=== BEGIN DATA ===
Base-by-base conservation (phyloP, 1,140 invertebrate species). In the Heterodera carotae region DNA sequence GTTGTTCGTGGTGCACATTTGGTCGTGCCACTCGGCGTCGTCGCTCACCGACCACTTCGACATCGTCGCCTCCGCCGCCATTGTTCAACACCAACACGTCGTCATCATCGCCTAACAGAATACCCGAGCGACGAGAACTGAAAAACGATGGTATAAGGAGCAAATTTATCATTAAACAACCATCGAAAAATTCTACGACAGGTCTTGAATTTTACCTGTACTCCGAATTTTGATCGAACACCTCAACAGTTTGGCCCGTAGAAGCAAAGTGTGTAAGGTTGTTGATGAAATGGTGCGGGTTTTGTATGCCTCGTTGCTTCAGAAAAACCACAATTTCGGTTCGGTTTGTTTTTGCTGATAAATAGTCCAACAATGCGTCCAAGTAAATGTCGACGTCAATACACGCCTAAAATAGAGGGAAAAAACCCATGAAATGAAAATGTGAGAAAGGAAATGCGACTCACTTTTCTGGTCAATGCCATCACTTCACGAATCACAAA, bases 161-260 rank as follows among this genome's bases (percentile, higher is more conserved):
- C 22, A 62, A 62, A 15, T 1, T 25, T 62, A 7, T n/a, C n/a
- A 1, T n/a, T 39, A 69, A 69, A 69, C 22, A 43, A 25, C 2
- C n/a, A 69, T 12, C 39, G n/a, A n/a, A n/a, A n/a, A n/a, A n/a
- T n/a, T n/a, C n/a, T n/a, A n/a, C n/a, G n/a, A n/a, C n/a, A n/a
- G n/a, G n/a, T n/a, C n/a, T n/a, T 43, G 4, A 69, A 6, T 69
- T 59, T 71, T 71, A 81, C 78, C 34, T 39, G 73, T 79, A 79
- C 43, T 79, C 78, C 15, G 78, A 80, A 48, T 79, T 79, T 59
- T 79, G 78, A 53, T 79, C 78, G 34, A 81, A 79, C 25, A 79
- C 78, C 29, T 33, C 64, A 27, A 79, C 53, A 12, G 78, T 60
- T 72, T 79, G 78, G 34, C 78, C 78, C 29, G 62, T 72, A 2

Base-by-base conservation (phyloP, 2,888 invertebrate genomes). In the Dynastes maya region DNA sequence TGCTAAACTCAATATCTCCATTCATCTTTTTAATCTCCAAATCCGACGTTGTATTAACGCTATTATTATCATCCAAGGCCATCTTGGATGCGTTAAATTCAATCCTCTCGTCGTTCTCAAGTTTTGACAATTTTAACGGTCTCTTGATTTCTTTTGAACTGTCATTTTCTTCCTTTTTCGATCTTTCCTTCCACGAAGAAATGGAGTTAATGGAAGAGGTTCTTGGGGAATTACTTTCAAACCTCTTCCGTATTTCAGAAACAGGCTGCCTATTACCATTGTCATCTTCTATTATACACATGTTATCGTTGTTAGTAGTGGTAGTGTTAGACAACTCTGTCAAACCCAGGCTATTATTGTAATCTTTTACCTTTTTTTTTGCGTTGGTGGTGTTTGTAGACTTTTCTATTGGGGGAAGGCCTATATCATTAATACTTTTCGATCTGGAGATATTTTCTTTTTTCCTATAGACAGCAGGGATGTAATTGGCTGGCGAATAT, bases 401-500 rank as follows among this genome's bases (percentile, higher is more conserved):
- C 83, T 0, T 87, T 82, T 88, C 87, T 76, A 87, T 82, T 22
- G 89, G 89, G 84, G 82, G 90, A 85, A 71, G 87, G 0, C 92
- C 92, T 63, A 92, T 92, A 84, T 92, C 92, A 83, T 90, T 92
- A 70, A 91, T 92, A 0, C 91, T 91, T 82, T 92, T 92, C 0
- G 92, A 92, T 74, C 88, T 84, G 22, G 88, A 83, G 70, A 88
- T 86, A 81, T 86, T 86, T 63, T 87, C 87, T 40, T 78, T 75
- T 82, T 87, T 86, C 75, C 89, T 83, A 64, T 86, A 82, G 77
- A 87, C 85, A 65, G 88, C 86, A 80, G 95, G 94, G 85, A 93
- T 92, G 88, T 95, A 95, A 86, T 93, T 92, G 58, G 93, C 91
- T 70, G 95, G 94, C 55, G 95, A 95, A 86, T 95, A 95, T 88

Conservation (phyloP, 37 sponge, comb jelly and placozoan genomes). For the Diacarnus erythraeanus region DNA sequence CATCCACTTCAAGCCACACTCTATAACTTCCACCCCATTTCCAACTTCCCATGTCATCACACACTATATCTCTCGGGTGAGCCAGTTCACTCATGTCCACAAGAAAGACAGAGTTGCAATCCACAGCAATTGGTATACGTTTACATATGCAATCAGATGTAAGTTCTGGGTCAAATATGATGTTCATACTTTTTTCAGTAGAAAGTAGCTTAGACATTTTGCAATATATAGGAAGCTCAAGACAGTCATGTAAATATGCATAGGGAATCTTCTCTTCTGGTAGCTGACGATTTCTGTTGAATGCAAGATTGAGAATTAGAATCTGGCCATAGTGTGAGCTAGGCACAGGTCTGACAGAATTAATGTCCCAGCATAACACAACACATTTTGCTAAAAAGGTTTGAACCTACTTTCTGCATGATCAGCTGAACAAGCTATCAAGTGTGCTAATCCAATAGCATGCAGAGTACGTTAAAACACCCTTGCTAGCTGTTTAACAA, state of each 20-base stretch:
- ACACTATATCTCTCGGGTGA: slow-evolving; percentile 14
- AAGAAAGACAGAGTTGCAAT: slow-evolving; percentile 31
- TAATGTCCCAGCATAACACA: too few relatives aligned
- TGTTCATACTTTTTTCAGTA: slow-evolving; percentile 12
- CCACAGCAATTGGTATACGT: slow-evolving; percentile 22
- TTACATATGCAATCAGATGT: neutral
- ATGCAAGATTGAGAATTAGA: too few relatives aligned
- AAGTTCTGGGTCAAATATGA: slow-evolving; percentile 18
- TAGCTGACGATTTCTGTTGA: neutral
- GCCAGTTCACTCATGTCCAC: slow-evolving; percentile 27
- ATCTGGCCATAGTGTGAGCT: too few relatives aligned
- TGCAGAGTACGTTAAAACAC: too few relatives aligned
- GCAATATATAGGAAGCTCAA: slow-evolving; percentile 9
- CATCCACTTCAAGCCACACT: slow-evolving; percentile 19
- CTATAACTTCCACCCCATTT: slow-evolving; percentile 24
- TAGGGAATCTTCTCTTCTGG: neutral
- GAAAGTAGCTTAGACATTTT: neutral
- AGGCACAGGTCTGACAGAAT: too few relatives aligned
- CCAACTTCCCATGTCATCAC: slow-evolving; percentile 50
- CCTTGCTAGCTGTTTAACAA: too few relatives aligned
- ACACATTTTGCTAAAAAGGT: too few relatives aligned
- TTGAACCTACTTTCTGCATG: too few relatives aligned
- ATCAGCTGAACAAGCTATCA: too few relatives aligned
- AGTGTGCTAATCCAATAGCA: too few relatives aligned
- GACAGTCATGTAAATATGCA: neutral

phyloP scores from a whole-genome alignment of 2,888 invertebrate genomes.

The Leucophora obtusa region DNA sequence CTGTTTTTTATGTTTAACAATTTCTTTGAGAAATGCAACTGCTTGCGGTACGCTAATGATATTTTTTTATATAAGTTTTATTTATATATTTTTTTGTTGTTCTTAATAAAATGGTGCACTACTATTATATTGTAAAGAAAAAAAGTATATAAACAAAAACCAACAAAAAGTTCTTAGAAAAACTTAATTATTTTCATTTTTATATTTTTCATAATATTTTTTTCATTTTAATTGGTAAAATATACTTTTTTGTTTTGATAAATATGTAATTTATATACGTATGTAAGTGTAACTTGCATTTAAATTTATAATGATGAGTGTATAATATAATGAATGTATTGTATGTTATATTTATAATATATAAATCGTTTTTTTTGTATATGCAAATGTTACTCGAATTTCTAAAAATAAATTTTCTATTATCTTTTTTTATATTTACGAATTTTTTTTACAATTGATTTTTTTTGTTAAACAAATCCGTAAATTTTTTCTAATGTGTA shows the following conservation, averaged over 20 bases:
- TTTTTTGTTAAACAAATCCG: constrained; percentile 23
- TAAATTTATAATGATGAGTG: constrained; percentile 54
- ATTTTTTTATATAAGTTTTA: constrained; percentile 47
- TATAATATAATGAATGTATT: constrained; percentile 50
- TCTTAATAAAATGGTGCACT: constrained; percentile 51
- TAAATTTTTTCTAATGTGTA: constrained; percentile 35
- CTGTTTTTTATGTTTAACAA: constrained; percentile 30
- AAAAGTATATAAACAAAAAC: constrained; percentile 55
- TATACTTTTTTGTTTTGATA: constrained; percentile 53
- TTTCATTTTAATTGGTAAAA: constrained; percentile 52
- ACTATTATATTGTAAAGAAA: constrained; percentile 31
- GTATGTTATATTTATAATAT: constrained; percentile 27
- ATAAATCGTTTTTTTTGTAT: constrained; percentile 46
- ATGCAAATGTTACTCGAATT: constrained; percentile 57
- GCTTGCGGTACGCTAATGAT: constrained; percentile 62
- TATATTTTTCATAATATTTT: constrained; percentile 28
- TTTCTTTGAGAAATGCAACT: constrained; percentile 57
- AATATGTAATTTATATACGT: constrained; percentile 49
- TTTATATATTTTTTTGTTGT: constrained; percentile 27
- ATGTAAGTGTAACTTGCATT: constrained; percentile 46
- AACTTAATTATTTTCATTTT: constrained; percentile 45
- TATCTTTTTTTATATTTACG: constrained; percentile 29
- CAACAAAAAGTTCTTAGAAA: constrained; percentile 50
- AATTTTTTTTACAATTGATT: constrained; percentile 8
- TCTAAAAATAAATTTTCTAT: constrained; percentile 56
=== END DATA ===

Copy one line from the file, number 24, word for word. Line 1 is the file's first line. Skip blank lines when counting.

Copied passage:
- ACACTATATCTCTCGGGTGA: slow-evolving; percentile 14